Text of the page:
Says Daniel: "Therefore, the he goat waxed very great: and when he was strong, the great horn was broken; and for it came up four notable ones towards the four winds of heaven. And it waxed great, even to the host of heaven; and it cast down some of the host and of the starts to the ground and stamped upon them." (Dan. 8:8, 10.)
"The host of heaven" cannot refer to the Jewish nation at that time for the Jews had killed the prophets, and had rejected very message God had sent by His humble servants, until there was no remedy. Thus they had been without a prophet since the time of Malachi. Had they obeyed God's voice through His
Shepherd's Rod book, Vol. 2 129
messengers, He would not have left them to fall under the Roman yoke.
The Jews reasoned as most Christians do at the present time. They took the position that they were wise and well favored of God, even though they had rejected every ray of light, and completely despised the entreaties and mercies of Jehovah. Their misconception of God's truth, and prejudice against light upon the word of God, robbed them of wisdom and knowledge of the Most High until they were finally led into terrible sin and condemnation. When they rejected the message borne to them by the apostles with the power of the Holy Spirit, they sinned against the Holy Ghost, and thereby closed the only channel through which God could communicate with them.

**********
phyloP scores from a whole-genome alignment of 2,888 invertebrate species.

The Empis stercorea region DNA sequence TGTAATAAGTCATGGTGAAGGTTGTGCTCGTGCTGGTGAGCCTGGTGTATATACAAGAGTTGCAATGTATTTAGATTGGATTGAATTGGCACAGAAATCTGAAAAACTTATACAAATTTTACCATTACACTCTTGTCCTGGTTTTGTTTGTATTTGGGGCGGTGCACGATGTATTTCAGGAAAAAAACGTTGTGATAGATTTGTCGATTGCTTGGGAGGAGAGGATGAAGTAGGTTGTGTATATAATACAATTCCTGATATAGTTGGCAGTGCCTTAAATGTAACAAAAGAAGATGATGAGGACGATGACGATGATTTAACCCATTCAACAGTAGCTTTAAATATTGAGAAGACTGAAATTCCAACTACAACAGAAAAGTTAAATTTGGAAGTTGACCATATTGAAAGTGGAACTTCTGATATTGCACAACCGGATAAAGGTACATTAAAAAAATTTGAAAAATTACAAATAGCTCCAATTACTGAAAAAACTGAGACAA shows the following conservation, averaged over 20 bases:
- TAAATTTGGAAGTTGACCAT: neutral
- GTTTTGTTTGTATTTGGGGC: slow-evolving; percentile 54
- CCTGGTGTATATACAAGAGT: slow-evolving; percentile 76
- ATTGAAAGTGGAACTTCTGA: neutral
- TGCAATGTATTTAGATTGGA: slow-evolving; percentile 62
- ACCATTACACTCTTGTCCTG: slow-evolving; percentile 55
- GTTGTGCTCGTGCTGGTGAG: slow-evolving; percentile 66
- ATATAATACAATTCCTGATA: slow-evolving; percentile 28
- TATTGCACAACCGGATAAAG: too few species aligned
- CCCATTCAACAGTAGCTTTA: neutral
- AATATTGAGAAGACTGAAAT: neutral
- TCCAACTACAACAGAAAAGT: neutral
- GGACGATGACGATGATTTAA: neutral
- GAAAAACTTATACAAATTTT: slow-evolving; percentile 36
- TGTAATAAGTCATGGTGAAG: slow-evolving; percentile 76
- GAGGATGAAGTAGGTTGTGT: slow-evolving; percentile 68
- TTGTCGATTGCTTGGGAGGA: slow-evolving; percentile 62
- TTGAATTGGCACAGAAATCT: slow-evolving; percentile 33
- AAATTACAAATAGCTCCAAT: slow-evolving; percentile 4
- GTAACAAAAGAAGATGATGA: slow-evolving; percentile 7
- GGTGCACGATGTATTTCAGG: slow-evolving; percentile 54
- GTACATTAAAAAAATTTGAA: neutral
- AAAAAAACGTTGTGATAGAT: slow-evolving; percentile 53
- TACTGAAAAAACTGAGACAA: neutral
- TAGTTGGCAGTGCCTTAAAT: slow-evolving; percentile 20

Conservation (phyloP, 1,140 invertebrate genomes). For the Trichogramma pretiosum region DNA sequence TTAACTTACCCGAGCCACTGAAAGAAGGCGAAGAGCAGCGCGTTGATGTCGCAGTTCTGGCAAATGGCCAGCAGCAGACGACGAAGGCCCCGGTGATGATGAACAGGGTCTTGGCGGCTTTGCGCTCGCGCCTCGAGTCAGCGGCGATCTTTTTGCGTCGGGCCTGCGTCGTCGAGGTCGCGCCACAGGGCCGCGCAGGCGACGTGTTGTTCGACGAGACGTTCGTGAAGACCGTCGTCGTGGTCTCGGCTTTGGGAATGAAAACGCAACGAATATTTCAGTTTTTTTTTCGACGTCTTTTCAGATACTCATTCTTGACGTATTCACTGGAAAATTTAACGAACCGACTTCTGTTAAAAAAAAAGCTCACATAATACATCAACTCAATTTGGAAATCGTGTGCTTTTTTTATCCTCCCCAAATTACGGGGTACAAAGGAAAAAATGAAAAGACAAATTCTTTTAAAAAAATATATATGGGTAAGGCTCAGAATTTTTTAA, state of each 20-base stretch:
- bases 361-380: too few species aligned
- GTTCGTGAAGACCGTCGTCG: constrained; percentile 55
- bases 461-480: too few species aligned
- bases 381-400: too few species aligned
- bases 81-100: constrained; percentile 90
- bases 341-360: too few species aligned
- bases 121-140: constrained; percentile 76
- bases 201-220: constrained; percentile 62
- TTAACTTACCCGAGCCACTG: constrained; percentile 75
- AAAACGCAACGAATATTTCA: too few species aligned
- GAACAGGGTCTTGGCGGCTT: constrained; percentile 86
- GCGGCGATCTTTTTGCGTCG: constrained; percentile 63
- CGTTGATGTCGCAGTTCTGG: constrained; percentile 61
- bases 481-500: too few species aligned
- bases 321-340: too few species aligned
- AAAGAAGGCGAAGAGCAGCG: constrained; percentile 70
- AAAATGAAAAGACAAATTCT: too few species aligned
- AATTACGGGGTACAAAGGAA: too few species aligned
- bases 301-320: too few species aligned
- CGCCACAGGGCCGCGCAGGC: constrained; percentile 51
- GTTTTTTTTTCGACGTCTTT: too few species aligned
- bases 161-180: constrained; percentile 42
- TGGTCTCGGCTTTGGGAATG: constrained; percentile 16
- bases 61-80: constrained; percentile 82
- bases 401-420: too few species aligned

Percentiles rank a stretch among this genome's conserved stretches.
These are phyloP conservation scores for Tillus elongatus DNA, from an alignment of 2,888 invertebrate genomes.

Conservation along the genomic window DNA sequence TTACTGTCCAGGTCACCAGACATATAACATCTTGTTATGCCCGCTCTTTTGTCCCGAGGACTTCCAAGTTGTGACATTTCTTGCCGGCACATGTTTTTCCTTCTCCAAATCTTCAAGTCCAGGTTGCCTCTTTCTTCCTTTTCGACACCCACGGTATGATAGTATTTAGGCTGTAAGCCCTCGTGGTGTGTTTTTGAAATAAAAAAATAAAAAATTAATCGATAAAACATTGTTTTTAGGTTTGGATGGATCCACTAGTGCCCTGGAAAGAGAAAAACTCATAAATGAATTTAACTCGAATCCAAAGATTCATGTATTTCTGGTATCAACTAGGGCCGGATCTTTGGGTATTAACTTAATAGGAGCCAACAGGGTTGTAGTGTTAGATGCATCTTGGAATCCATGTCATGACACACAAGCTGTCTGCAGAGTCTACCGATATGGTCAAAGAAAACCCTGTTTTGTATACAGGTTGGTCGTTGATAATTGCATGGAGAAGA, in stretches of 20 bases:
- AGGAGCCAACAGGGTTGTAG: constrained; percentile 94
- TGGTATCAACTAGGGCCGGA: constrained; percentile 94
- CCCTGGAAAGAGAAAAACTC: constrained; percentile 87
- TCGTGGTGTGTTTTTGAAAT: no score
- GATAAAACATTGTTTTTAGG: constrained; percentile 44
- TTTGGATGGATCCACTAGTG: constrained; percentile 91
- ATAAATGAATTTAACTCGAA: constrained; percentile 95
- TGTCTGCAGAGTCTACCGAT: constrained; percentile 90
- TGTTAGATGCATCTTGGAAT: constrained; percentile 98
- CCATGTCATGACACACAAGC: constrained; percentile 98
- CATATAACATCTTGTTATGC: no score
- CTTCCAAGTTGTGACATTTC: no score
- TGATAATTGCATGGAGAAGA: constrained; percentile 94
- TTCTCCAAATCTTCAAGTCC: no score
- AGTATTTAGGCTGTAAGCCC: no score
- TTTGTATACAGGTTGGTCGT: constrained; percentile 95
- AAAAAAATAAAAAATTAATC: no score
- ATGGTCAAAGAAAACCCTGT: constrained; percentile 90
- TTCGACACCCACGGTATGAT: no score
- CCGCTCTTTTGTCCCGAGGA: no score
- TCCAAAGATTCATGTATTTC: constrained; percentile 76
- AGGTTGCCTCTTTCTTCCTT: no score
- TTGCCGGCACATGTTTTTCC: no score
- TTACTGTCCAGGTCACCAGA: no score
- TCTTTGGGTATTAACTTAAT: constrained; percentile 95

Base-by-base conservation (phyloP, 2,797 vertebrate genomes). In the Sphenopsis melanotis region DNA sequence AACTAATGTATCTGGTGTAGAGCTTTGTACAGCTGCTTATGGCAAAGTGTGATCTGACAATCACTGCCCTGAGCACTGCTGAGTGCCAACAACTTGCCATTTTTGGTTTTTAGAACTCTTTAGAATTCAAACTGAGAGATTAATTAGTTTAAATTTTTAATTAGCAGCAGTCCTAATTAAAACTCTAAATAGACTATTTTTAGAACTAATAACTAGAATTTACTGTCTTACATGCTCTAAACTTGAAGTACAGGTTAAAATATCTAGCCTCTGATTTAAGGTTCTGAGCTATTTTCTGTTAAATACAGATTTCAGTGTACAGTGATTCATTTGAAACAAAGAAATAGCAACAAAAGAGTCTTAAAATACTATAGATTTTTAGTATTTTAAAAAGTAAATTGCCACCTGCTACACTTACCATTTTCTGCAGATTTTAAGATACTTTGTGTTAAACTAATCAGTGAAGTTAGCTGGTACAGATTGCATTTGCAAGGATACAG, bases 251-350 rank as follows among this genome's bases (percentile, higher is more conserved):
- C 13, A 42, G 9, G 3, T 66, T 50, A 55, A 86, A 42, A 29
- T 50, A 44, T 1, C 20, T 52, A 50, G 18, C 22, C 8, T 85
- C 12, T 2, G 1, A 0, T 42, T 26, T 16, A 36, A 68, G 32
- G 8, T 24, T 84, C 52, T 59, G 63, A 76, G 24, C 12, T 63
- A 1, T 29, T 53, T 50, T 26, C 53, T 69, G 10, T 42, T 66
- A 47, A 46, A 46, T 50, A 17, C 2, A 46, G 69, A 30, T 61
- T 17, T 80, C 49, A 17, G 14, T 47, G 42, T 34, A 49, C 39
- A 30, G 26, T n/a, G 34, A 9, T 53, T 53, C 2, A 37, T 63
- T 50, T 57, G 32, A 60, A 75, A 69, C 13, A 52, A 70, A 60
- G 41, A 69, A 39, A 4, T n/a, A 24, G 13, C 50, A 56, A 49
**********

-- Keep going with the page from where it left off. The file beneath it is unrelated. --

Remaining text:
Therefore, the Jews, under such condemnation, could not be termed the "host of heaven," and much less "stars." "Yea he magnified himself even to the Prince of the host." (Dan. 8:11.) "The Prince" is Christ, and "the host" are the Christians. This is the only proper application that can be made of the expression.
"The stars" are none other than the apostles, as they were symbolized by the woman's crown of Revelation 12:1. Therefore, the "stars" that were cast down refer to the apostles, and "the host," to the Christians after the crucifixion of Christ, when Rome, together with the Jews, persecuted and martyred ("cast to the ground"). "Yea he magnified himself even to the Prince of the host"; that is, the Roman power magnified itself against Christ -- Prince of the Christians.